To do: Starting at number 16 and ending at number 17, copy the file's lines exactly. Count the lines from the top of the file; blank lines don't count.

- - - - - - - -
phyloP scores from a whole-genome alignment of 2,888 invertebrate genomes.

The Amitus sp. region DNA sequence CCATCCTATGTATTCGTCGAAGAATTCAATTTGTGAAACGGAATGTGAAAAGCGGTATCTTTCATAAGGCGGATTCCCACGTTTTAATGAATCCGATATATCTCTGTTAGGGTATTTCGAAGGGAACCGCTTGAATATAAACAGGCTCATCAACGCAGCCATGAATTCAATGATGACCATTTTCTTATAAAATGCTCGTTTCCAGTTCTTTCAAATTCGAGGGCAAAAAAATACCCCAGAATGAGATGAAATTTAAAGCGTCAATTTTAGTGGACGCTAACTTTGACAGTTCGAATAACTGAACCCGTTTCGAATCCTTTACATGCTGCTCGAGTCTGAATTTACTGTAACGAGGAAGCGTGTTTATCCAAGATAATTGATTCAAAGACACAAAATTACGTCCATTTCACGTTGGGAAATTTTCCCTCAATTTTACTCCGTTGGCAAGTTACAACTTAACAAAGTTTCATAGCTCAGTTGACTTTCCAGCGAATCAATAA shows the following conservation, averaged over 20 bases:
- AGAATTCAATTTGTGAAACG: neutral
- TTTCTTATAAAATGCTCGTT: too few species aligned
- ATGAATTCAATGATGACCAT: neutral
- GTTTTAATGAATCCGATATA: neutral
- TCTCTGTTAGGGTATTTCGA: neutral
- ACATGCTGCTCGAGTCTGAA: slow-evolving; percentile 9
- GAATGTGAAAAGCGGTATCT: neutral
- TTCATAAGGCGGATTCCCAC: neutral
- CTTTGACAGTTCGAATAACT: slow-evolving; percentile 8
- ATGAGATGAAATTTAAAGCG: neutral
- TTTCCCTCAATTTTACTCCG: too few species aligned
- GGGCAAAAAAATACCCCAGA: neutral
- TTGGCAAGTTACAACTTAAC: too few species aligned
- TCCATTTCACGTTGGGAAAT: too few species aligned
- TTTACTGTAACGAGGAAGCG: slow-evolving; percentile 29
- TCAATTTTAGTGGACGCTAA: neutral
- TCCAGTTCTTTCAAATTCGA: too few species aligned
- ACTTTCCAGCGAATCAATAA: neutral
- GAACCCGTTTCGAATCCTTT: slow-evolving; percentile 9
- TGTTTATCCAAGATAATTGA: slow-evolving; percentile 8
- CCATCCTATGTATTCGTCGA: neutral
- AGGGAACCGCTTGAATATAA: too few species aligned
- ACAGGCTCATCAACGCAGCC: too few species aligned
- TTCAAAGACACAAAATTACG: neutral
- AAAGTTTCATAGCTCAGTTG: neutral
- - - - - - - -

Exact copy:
- TCCATTTCACGTTGGGAAAT: too few species aligned
- TTTACTGTAACGAGGAAGCG: slow-evolving; percentile 29